[beanangel, Feb 29 2012]

Princess Ruperts effect http://www.en.wikip...rince_Rupert's_Drop
[beanangel, Feb 29 2012, last modified Mar 01 2012]

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       [+] because Prince Rupert drops are cool. But are they as robust against grinding as against hammering? I have a notion that making a tiny scratch in the surface of a drop (e.g. by rubbing it against something of equal hardness) is one of the ways to make it go "poof."   

       Why not work on candies that resemble classical Prince Rupert drops, not for scuff-prevention, but as a gimmick: biting down on one would be an interesting experience.
mouseposture, Feb 29 2012

       [beanangel], I'm so relieved; after your last post, I was afraid you'd gone sane.
Alterother, Feb 29 2012

       The third link doesn't.
MaxwellBuchanan, Feb 29 2012

       so I am wondering what the other 371 ideas about how to accomplish this are, if each person has their own idea.   

       like im sure there are CVD diamond candies suggested, maglev centers, long dispensers where you shake the candy out of an aperture yet the shaking process produces the coating, microfiber sprays on the surrounding packaging, vacuum linked corduroy velvets that keep each candy suctioned to a soft area until the container is opened, coatings that melt then re harden smooth at 100 degrees combined with each candy being containerized, negative contact angle sugar crystals, shape memory coatings,
beanangel, Mar 01 2012

       Why do you say that;
//I do not have the kind of mind that can participate// beanangel?

       Sounds like you have several ideas.   

       / jostle confections at a variety of frequencies to see which frequencies made it through the packaging, notably transport packaging causing the variation./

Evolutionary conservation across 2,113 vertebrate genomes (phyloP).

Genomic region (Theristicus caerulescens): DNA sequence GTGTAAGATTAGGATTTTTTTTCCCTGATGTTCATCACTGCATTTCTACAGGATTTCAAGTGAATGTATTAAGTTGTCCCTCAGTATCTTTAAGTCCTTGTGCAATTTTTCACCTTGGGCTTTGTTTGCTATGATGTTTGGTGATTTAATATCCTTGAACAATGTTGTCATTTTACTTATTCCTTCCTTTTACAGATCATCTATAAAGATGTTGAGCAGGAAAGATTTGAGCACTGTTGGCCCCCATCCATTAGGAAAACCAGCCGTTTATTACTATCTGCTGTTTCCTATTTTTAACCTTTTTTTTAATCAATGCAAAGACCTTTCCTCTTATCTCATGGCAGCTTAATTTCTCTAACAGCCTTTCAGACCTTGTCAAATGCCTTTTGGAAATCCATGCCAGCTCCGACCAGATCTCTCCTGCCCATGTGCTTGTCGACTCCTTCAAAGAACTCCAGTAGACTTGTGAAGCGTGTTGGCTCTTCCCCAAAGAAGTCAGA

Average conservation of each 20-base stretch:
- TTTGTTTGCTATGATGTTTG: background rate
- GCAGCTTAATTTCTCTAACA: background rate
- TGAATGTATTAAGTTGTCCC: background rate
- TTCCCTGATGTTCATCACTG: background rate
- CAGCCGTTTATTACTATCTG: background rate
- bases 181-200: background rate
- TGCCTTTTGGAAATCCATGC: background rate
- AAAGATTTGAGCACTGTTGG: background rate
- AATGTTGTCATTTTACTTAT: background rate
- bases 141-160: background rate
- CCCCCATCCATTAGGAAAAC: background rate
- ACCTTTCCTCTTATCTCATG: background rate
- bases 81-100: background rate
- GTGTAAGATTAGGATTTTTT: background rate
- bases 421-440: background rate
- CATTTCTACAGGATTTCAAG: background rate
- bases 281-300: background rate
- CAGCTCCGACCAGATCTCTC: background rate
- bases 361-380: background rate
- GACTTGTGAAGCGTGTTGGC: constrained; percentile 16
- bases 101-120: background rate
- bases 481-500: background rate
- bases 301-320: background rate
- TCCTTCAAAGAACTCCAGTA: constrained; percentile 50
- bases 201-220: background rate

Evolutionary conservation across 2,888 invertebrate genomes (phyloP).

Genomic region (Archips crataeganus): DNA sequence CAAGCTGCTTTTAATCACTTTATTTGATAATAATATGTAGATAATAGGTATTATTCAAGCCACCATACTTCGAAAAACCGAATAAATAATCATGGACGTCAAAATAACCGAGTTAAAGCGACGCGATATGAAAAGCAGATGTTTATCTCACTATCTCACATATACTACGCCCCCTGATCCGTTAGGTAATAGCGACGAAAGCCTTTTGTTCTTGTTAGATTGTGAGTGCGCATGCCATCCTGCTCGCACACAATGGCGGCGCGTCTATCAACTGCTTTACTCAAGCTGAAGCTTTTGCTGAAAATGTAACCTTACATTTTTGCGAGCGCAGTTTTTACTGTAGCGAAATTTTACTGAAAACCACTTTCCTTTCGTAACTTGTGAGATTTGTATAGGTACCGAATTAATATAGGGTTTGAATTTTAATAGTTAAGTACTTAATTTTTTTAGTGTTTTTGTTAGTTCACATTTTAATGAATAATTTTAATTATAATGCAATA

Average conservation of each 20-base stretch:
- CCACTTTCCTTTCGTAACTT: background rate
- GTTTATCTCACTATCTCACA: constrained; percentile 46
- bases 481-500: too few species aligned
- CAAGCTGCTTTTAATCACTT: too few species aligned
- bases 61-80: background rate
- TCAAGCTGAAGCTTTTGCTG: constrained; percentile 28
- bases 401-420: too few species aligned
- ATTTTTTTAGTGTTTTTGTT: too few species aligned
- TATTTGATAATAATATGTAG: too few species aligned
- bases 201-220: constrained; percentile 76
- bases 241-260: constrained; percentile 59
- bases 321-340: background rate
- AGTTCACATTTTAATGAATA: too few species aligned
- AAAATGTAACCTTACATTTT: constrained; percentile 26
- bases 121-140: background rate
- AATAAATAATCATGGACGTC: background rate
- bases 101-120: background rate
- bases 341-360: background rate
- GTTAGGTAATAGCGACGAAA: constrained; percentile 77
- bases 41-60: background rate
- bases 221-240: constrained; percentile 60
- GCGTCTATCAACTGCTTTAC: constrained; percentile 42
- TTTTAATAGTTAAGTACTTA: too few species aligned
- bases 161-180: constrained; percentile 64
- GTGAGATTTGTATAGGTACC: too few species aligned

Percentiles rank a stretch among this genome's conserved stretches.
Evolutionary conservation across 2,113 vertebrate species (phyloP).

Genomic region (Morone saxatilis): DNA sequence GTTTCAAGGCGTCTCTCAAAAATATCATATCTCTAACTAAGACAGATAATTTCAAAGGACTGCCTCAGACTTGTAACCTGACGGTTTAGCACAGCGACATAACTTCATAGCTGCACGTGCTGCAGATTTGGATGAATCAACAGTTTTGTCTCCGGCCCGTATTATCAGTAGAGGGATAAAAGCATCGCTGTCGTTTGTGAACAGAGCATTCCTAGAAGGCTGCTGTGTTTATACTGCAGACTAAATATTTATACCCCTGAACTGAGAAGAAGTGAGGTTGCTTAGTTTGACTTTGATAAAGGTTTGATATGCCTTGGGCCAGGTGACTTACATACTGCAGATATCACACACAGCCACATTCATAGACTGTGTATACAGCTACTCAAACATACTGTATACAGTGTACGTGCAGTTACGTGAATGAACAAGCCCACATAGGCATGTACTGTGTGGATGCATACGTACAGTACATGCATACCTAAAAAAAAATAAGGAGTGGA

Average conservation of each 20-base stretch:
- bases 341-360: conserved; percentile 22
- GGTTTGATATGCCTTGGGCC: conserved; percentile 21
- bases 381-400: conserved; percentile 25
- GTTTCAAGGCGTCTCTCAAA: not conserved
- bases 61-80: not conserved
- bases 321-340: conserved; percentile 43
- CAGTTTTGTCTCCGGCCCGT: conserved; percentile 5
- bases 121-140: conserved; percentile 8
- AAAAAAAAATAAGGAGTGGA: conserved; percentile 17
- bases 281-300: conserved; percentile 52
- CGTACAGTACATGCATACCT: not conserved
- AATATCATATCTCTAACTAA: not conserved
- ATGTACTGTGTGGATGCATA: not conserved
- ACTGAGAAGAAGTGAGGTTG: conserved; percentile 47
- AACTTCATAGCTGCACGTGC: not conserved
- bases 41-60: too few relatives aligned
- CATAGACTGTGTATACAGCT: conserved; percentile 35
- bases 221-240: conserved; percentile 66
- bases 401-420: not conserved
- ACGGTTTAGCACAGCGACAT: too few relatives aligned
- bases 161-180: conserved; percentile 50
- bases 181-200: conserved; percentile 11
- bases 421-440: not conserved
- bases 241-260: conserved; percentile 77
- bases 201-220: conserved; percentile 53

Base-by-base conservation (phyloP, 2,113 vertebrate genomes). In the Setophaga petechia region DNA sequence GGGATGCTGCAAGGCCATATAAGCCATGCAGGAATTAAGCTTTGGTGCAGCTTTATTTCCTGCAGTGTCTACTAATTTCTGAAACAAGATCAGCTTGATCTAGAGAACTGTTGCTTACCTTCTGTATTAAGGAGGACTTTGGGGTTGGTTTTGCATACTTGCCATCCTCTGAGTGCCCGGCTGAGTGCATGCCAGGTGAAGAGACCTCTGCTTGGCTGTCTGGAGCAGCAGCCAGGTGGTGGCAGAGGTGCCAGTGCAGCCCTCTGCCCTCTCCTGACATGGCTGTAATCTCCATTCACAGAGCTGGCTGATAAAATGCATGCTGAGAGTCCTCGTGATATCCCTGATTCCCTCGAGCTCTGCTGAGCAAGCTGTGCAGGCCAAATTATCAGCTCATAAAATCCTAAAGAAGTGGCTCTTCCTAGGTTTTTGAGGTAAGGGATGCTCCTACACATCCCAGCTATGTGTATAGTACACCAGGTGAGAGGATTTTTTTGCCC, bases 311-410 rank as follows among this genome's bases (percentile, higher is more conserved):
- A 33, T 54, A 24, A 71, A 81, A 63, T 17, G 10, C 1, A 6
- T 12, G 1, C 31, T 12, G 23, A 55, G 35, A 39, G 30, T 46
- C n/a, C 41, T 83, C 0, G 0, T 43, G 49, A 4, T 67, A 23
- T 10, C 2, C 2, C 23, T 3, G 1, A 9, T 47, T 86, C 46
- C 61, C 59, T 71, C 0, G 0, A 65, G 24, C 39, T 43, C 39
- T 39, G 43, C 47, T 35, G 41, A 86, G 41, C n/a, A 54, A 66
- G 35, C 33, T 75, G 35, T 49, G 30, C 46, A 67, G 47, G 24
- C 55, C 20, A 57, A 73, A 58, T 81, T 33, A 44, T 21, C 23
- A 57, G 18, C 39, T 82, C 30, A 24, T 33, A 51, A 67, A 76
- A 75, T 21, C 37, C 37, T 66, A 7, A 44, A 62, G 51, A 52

I like that one. Iteration, trial and error, clear solution.   

       Bean I pitch crap at innocentive all the time. You should too, because why not? It is less educational because of the lack of community but still sometimes fun.   

       I have also been very curious about what all the other schemes are. I suspect the nonwinning schemes are kept secret because business model for Innocentive means the sponsor gets all the halfbaked alsoran ideas to think about and the competition does not.   

       I am more than a little spoiled by the halfbakery.
bungston, Mar 01 2012

       You people are very kind, actually innocentives just has this word that starts with p that I carefully avoid   

       anyway, perhaps people here will have fun with candy, innocentives or both
beanangel, Mar 02 2012

       Looked at the i site; apart from a plethora of stuff I couldn't understand, could only find two that interested me, but the one: "reduce friction" isn't clear as to whether it's loaded or unloaded contact (my idea will work quite well on one but on the other be an almost total waste of time), and the two 'magically find database inconsistencies', the blurb author seems to think "anomaly" and "error" are synonymic.
FlyingToaster, Mar 02 2012

       I think it would be an interesting experiment to have bean submit a graduate thesis paper just to see what the profs would write back.   

       The strain-hardening of the Prince Rupert effect is precisely why drinking glasses typically have a bead around their rim.
RayfordSteele, Mar 05 2012